7170 is similar to the 5150/6505 variants. No presence or resonance controls, but still useful for quick, decent-sounding high-gain tones for demos. Wagner Sharp is a Bogner Fish ‘shark’ channel simulation with an added sweepable midrange. It has a bit more upper-midrange thrust than other emulators, so it is good for lead lines or layers.
Guitar amp simulator suite:
-LePou amp sims pack
Complete suite of amp-simulator plugins. There are models ranging from Marshall, Bogner, Mesa, etc. They are generally all good-to-great sounding (the Bogner and Mesa plugs are great), but little CPU-heavy with oversampling on. A bit edgey and gritty at some settings, but that can be a good thing at times.
Guitar amp simulator (med-gain):
-Mercuriall Harlequin and hotjcm800
Nice lower-gain rock/lead plugs. You’ll need to put a booster in front to get much gain out of them, and they are SUPER cpu intensive compared to other amp plugins… although they are more faithful to the original amps than most.
Convolver – Dual impulse, zero-latency:
-Ignite Amps NadIR
There are a few options out there for dual-cabinet convolvers, but this one behaved best and had the lowest CPU hit. I used it a bit, but ended up buying Re-Cabinet ($50) for the built-in/mix-ready modeling to track demos without screwing around with the tracks too much.
Bass guitar DI emulator:
-TSE BOD v2
SansAmp bass D.I. emulator… if you know what it is, then you know why you need it.
-TSE 808 v2
Best of the pack of free Ibanez TubeScreamer simulators. Not quite as good or as cpu-lightweight as the built-in MOTU plug in Digital Performer, but if you are running a different DAW, this one is worth looking into.
Coloring, Hardware EQ emulator:
-Ignite Amps PTEq-1a
Pultec emulation. Again, if you know what it is, then you know why you need it. (Honorable mention to Luftikus by Ikjb: which is a Maag EQ4 emulation — which is great for boosting presence, etc, but the Pultec is more useful overall IMHO.)
-Melda Productions MEqualizer
Part of their free bundle. It is not necessarily ‘musical’ (although it can be), but it has everything you want in a surgical EQ and some great features like soft saturation, wet/dry blend, pre-gain, mid-Side/Left-only/Right-only option, super-steep Q, and harmonic ripple. It has some decent presets too.
Binural psychoacoustic panner/widener:
Cool automat-able panning and psychoacoustic, out-of-head widening plugin. It is pretty transparent as far as these types of plugins go, and adds an interaural time difference option to play around with the simulated acoustic space. Pretty transparent, but adds a bit of ‘punch-iness’ to the signal. (NOTE: MStereoExpander in the Melda free bundle is decent as well, and has nice features like high and low processing cutoffs, but can end up swishy and unnatural if overused.)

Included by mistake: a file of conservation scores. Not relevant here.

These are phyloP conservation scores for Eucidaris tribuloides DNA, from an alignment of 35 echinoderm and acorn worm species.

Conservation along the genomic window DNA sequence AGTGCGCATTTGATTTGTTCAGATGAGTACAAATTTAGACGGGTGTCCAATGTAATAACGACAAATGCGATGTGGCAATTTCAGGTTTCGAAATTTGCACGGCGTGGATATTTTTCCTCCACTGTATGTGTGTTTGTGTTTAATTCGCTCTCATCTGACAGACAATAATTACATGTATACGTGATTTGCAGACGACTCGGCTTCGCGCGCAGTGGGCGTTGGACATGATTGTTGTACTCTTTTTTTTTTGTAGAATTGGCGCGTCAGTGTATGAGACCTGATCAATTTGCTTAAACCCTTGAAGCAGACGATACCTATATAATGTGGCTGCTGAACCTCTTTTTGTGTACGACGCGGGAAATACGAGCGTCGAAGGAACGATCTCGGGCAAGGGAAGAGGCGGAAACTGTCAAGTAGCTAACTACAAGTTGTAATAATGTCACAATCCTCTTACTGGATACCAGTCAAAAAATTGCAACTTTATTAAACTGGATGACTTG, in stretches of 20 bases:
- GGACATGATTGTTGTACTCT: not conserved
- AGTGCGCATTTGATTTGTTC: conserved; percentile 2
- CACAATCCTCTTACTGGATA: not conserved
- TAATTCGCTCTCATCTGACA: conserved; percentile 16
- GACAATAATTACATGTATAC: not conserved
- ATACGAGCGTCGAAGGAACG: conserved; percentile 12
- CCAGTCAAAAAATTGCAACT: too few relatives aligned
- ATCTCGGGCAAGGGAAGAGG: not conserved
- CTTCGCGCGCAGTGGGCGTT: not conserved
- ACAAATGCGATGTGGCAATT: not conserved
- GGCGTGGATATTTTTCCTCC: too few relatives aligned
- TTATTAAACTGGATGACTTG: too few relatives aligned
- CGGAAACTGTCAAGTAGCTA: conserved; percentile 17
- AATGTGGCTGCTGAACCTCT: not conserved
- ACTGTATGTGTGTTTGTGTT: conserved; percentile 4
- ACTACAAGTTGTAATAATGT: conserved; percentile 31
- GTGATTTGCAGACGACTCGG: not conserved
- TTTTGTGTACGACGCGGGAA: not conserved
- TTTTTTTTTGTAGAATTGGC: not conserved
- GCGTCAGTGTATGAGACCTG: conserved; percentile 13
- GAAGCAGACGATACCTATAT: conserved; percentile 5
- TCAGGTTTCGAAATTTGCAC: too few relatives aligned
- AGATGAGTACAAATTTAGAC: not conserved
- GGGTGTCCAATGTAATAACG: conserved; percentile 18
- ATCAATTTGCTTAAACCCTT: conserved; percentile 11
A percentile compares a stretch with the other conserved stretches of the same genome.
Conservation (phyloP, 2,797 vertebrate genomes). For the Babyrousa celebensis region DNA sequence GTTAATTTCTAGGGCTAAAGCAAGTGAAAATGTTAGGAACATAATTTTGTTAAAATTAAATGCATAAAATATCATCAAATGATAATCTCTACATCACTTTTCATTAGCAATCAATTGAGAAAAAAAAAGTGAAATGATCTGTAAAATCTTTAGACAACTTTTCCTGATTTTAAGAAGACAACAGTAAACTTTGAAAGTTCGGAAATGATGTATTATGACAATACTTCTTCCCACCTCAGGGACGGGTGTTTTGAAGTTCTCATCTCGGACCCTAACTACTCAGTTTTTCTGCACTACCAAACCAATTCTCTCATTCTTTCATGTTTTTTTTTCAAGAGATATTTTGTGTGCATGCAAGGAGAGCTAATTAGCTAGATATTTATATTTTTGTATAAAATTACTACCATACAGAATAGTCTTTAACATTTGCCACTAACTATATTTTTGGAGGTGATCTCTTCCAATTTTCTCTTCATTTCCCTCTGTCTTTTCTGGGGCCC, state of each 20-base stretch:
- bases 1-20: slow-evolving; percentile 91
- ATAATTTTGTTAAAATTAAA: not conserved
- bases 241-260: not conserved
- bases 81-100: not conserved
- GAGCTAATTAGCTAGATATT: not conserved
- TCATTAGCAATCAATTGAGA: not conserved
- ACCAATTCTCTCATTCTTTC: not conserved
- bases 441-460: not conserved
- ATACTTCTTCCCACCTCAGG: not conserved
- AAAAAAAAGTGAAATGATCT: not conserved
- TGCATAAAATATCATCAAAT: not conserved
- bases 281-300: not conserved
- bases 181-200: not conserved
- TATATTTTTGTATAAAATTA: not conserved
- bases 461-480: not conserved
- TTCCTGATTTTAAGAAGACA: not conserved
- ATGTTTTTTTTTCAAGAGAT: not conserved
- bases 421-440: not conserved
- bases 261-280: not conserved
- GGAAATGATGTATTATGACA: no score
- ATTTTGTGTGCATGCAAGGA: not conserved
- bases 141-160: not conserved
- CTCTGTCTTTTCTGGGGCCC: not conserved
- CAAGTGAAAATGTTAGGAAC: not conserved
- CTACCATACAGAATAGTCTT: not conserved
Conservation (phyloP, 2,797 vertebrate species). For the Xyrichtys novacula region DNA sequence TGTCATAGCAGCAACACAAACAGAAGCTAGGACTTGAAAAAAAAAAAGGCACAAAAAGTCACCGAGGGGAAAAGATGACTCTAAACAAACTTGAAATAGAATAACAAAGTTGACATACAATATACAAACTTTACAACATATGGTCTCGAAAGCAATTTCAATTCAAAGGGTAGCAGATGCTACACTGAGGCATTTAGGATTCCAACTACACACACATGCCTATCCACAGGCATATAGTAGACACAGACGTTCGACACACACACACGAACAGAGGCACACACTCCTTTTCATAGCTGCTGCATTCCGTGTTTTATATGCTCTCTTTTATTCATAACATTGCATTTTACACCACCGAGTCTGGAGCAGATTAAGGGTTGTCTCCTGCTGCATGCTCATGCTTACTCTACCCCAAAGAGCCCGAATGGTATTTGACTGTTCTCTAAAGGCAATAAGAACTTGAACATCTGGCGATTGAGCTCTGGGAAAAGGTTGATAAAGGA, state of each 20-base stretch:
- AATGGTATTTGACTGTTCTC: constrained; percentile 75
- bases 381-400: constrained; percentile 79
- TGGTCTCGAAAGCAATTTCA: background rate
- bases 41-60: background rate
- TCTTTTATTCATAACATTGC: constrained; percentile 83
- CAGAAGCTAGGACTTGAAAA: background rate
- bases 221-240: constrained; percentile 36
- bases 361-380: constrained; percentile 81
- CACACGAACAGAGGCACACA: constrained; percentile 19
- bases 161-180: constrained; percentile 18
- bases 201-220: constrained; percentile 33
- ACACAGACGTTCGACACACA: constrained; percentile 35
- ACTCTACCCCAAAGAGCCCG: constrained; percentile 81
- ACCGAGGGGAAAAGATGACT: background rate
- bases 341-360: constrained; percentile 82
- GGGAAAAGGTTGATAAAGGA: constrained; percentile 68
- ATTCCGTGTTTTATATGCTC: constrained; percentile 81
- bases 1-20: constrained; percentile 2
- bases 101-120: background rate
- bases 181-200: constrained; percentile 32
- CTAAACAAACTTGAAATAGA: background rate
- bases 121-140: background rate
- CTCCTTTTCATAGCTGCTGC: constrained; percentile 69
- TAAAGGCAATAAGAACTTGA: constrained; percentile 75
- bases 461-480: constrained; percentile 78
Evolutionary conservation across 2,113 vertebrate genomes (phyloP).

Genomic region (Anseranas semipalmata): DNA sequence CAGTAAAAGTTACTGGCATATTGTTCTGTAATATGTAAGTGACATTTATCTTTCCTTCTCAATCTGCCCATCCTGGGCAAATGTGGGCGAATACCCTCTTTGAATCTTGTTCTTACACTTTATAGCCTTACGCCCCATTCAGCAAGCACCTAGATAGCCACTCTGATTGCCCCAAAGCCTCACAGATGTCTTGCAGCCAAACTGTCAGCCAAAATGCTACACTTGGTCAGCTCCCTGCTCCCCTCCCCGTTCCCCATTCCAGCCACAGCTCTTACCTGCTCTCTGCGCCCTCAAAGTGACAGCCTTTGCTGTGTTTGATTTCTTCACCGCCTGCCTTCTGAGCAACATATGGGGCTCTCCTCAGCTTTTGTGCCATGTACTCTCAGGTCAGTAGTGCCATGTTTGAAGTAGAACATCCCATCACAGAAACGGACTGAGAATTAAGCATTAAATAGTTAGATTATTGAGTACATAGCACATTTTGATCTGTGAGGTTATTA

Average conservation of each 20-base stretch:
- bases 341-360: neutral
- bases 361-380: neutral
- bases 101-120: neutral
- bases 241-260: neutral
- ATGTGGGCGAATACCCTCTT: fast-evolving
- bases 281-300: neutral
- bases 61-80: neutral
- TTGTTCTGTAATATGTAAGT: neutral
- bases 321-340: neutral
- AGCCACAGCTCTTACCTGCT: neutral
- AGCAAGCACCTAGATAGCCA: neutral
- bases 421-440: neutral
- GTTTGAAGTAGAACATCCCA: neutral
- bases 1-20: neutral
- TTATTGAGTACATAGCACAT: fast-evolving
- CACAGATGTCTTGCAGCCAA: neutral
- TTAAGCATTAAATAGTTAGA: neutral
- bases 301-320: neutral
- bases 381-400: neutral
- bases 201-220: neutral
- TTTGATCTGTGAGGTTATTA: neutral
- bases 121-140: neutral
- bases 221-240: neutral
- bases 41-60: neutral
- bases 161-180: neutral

-TAL Vocoder 2
Best free vocoder, but extremely difficult to set up and use… sigh.
Everyone knows freeverb. It has been open-source forever, and has a ton of different variation floating around out there. I like it best for snare drum (using 2 instances: one short mono fed into one longer and wider). It sounds cheezey on it’s own, but great in the context of a mix. Not really much in the way of EQ options, so I recommend pre-eq-ing the track with at least a high-pass filter around 200-400 to keep it from muddying up the mix. Good alternative to DVerb (which is a quick-and-dirty bundles plugin that happens to be great for metal) if you are not on a Pro-Tools system. (NOTE: for ‘big snare’ sections that stand out, I recommend using a reverb like ValhallaDSP’s ValhallaShimmer ($50) or the Bricasti convolution impulses (see the ‘soundfonts and impulses’ section further down for details.)
(NOTE: ValhallaDSP algorithmic reverbs are probably the best I have tried, but it is $150 for the three, so they obviously don’t fit in this list. The demos were also a bit unstable on my system.)
-BlueCat Audio Chorus
Good, flexible chorus. I usually use it as a ‘barely-on’ effect for vocals or lead guitars before delay.
Leslie rotating speaker cabinet emulator:
Best free Leslie emulator that I have found. There is a great paid Leslie simulator from Melda Productions… but this one is free.